April 19, 2022 – It is estimated that about one in four adults worldwide has a liver condition that is a risk factor for heart disease, according to a new American Heart Association scientific statement published in the Association’s peer-reviewed journal Arteriosclerosis, Thrombosis, and Vascular Biology. The condition, called nonalcoholic fatty liver disease (NAFLD), occurs when abnormally elevated amounts of fat are deposited in the liver, sometimes resulting in inflammation and scarring. The prevalence of NAFLD is an estimate, given the challenges in diagnosing the condition, which are detailed in the statement.
An American Heart Association scientific statement is an expert analysis of current research and may inform future guidelines. Professional organizations specializing in gastroenterology have previously published statements on the condition, however, they focus on liver toxicity (including scarring, cirrhosis and liver cancer) rather than heart disease risk. This is the Association’s first statement about NAFLD.
“Nonalcoholic fatty liver disease (NAFLD) is a common condition that is often hidden or missed in routine medical care. It is important to know about the condition and treat it early because it is a risk factor for chronic liver damage and cardiovascular disease,” said P. Barton Duell, M.D., FAHA, chair of the statement writing committee and professor of medicine in the Knight Cardiovascular Institute and Division of Endocrinology, Diabetes and Clinical Nutrition at Oregon Health & Science University in Portland, Oregon.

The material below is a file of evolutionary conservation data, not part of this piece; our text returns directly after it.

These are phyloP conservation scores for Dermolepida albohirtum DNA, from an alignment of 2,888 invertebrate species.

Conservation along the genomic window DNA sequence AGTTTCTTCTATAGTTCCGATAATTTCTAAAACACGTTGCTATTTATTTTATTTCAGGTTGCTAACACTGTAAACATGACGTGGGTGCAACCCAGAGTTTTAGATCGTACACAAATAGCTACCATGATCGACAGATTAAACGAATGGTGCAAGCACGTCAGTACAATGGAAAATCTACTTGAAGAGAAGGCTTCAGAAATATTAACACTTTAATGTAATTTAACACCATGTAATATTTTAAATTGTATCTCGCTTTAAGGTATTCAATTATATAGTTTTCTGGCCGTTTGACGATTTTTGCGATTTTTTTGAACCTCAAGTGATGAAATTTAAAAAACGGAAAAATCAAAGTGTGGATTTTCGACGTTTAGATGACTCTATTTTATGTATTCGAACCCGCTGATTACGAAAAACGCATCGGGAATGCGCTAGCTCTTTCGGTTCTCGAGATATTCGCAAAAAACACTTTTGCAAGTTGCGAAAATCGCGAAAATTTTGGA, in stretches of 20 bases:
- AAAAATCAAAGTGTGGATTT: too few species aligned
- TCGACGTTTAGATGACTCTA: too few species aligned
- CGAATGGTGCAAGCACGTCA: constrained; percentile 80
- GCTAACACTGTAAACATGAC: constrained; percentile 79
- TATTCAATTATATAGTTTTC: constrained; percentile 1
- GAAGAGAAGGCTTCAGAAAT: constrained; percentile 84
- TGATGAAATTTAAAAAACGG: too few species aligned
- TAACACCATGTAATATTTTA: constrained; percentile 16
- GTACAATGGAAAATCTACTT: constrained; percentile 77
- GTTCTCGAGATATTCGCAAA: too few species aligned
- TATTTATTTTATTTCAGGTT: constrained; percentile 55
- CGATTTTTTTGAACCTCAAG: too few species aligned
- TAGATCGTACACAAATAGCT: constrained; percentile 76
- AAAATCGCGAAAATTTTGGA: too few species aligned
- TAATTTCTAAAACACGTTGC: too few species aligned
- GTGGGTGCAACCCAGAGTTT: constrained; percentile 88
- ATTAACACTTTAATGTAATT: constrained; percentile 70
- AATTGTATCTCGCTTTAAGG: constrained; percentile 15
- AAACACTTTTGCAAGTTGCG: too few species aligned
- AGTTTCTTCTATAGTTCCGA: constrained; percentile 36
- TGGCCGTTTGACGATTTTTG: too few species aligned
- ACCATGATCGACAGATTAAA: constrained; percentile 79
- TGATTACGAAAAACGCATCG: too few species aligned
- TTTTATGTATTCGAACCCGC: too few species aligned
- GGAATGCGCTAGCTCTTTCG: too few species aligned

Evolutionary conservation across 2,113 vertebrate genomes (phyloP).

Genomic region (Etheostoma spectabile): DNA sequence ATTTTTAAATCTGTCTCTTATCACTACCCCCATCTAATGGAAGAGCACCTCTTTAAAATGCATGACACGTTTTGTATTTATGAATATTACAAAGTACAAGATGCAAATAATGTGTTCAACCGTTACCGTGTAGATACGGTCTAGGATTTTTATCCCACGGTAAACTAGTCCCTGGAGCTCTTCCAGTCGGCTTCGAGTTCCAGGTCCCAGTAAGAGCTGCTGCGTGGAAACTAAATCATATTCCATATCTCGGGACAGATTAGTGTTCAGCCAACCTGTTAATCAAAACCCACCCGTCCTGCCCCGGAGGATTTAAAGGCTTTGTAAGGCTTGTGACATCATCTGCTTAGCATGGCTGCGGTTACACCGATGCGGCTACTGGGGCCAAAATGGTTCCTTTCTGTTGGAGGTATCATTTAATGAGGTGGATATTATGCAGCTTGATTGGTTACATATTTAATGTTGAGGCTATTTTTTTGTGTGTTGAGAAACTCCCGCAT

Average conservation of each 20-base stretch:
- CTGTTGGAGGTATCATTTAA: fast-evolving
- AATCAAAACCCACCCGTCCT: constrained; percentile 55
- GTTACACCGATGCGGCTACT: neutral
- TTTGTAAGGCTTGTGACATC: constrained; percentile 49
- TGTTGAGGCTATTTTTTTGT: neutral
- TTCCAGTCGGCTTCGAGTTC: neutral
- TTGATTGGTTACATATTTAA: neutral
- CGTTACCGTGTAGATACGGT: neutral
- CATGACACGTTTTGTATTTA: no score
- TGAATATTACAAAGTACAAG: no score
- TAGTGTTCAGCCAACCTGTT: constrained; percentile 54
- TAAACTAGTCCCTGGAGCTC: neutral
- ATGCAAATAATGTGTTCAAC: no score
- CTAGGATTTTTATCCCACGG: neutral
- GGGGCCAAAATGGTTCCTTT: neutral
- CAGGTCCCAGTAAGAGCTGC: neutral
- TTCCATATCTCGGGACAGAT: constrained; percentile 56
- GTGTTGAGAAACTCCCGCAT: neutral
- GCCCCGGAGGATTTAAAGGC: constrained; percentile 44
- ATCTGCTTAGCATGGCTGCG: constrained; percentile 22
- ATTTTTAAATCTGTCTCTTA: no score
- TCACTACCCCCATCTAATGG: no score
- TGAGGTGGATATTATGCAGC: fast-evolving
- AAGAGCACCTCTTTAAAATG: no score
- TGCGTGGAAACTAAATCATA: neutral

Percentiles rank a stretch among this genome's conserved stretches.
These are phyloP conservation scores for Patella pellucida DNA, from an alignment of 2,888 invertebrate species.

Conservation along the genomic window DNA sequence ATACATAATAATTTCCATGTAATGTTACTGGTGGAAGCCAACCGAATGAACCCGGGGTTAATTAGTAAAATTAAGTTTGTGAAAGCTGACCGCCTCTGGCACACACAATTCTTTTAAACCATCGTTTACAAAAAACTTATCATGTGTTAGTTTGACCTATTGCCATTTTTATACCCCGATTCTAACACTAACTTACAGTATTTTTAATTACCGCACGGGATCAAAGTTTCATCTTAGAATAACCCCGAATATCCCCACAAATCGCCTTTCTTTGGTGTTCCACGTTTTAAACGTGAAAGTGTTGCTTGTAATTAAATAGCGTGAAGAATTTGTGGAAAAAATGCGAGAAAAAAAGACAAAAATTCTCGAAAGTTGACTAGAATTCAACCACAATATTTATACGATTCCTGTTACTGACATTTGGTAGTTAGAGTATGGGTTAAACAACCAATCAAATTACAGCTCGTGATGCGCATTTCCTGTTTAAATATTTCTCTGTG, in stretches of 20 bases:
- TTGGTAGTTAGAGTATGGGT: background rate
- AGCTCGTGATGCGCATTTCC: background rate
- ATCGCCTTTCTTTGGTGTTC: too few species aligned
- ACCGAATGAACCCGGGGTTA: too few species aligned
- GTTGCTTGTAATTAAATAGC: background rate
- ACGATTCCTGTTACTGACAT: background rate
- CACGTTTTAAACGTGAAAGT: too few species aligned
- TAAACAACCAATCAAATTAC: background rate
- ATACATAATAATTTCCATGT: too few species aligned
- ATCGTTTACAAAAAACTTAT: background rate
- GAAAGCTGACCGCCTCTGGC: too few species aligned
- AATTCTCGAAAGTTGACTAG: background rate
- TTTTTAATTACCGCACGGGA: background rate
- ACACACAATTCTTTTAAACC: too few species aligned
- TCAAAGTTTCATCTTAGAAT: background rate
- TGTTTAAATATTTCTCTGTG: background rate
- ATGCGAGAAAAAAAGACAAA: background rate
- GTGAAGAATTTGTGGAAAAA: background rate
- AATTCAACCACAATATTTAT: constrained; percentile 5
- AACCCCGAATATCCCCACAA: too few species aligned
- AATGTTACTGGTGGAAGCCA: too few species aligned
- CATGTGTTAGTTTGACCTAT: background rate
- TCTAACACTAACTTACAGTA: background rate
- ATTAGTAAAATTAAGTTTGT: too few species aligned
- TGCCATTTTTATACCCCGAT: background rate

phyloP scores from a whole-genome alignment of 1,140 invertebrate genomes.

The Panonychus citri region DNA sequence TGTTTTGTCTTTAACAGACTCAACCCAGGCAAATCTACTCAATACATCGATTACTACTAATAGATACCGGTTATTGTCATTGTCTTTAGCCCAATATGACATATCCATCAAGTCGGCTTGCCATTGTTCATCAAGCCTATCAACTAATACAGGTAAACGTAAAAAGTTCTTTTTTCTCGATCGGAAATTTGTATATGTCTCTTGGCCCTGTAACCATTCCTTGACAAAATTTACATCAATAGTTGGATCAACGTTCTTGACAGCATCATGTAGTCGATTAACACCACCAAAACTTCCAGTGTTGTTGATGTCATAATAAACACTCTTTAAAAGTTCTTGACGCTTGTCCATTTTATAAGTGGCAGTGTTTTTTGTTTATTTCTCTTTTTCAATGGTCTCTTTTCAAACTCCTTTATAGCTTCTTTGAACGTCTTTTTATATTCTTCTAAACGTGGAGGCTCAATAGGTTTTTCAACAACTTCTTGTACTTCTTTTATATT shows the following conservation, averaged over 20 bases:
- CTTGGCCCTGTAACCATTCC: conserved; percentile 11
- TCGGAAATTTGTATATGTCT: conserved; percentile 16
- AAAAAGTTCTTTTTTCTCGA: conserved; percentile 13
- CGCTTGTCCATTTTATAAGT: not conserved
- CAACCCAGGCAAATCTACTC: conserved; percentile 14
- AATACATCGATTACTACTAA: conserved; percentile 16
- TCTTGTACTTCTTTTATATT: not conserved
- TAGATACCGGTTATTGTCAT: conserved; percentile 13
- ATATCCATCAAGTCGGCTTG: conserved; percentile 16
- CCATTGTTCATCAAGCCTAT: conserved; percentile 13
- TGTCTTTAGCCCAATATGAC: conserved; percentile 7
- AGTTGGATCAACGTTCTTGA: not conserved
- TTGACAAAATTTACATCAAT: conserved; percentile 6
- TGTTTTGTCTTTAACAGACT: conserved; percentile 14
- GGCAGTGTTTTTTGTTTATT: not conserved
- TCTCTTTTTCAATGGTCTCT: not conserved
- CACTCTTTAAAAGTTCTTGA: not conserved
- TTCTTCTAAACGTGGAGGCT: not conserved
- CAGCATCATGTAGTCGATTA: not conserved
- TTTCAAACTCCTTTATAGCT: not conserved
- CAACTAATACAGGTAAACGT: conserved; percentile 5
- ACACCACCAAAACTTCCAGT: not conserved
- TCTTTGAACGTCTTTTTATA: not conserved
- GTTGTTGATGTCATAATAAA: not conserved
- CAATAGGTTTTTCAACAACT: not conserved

There are two types of NAFLD: one when only fat is present in the liver (called non-alcoholic fatty liver), and the other when inflammation and scarring are also present (called non-alcoholic steatohepatitis, or NASH). Excess alcohol intake can cause similar fat deposits and liver dysfunction, so the term NAFLD is used to differentiate between disease caused by excess alcohol intake vs. disease without alcohol as the underlying cause.
NAFLD may go undiagnosed for years, thus, the statement emphasizes the need for awareness and monitoring for NAFLD, access to improved screening tools and treatment and highlights the lifestyle changes to help prevent and treat the disorder.
NAFLD raises heart disease risk